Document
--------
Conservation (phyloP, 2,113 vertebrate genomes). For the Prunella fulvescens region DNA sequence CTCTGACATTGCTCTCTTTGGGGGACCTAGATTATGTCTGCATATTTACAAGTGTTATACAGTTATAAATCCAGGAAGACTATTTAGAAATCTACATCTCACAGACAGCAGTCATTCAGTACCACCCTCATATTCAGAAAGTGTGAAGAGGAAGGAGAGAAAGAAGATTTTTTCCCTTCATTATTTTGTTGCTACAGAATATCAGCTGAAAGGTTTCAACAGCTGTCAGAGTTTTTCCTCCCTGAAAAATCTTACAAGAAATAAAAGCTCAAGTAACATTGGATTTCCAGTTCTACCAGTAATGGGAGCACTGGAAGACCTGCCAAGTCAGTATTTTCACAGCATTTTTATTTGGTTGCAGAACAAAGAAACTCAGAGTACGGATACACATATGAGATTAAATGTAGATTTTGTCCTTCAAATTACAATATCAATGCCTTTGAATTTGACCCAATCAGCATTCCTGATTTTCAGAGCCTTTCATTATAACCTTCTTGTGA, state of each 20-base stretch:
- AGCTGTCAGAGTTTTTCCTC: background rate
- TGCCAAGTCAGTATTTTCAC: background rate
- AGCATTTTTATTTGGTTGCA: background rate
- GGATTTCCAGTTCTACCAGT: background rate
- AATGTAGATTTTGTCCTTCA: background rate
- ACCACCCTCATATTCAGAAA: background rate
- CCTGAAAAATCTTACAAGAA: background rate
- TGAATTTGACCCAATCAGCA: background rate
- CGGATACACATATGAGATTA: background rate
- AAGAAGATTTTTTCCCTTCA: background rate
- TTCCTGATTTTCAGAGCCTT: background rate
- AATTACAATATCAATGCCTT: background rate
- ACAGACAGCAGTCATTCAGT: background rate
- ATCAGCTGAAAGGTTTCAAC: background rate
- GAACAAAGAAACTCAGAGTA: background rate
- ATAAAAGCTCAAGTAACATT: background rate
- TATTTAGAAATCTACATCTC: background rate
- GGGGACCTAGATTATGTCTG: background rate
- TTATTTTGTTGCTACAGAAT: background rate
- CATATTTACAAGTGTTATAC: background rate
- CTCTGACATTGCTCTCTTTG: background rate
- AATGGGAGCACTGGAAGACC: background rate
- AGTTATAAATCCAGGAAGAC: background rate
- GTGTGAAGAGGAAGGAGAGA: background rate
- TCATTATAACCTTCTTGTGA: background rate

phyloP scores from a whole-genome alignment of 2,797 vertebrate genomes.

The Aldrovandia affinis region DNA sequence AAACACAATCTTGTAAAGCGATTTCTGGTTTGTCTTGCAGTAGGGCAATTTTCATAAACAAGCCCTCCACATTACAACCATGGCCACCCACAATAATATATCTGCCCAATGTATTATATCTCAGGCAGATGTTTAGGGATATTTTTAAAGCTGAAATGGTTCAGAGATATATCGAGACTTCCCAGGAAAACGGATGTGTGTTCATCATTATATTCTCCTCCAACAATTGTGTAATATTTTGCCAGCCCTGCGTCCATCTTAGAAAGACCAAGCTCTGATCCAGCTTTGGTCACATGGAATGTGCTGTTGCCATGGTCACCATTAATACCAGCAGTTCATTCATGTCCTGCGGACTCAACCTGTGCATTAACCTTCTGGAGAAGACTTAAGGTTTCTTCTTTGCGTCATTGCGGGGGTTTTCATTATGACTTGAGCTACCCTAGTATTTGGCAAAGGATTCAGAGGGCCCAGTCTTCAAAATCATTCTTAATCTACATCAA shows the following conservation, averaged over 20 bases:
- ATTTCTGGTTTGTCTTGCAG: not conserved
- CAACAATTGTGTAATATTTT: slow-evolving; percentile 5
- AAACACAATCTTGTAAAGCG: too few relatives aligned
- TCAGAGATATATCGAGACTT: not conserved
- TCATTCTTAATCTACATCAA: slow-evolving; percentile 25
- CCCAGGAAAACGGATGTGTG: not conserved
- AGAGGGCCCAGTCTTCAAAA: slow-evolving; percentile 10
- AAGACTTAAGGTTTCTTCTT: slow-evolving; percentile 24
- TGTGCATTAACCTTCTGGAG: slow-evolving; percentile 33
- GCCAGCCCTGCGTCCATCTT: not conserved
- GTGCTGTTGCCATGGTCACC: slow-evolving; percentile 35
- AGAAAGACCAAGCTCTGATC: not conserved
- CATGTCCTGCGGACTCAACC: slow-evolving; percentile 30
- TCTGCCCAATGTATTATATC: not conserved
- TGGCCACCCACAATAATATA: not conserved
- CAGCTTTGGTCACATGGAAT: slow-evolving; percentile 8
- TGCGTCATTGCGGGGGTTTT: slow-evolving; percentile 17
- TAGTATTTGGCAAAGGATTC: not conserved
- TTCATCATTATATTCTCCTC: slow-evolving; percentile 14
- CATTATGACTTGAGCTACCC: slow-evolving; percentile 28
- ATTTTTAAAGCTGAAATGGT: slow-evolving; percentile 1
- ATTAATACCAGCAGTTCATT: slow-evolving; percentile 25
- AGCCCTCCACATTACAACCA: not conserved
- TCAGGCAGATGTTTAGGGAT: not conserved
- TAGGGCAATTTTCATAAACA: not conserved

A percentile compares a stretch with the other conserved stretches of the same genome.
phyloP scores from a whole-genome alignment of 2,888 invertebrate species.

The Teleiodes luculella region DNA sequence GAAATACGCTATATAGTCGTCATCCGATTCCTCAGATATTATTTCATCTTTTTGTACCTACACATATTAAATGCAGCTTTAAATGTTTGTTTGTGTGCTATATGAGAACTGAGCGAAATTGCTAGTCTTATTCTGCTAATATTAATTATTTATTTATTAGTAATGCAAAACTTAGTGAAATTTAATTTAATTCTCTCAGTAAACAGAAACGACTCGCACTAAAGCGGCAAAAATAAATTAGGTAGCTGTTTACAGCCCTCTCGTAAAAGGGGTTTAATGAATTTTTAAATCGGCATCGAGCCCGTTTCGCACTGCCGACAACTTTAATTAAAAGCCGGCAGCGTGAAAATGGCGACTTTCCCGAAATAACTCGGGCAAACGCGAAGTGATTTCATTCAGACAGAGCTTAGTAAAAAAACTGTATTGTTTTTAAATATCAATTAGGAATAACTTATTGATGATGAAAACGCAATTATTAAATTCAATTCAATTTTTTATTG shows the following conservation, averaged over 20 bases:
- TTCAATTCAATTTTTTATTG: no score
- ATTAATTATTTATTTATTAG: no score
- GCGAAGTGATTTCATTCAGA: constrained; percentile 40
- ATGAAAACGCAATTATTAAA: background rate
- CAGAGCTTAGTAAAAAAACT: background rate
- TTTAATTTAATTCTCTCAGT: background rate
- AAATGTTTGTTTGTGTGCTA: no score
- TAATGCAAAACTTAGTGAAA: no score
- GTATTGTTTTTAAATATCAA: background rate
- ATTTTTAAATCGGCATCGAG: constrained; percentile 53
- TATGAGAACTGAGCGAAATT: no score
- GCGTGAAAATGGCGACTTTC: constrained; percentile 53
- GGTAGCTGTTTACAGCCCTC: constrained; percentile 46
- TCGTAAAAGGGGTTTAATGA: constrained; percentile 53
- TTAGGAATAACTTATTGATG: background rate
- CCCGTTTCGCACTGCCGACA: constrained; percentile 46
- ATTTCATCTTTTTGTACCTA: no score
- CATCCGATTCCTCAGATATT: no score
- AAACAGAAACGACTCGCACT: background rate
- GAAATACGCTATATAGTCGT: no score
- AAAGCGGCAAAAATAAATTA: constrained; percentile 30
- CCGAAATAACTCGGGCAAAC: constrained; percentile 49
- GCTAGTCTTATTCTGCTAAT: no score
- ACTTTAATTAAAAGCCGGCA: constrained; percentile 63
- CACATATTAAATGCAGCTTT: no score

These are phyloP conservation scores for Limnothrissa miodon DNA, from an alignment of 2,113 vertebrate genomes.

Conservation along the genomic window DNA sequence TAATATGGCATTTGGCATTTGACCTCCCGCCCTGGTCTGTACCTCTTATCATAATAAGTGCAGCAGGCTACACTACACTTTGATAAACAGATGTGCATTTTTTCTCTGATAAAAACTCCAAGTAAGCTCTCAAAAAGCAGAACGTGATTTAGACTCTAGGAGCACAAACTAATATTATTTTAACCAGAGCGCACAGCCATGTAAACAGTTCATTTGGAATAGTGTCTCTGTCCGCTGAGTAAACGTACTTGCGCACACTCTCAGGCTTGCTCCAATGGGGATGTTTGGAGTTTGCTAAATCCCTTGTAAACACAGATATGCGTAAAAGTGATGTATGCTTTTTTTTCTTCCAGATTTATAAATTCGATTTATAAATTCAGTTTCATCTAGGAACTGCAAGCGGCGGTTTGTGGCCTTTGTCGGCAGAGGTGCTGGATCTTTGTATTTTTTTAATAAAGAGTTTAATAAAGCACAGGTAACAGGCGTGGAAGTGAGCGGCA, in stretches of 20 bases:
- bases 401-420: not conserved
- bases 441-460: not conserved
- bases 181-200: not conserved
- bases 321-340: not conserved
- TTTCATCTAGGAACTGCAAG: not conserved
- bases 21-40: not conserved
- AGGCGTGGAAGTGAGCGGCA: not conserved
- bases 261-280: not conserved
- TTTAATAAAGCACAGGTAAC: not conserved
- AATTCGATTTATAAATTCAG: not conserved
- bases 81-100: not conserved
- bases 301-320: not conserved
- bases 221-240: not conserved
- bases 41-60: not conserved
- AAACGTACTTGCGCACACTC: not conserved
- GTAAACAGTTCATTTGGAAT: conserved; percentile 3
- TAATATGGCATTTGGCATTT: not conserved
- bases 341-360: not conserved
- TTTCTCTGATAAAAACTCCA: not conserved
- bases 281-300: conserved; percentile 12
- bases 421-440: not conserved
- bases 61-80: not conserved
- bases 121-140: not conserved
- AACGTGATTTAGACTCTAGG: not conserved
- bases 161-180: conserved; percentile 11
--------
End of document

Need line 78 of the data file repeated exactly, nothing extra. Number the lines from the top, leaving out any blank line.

- CCGAAATAACTCGGGCAAAC: constrained; percentile 49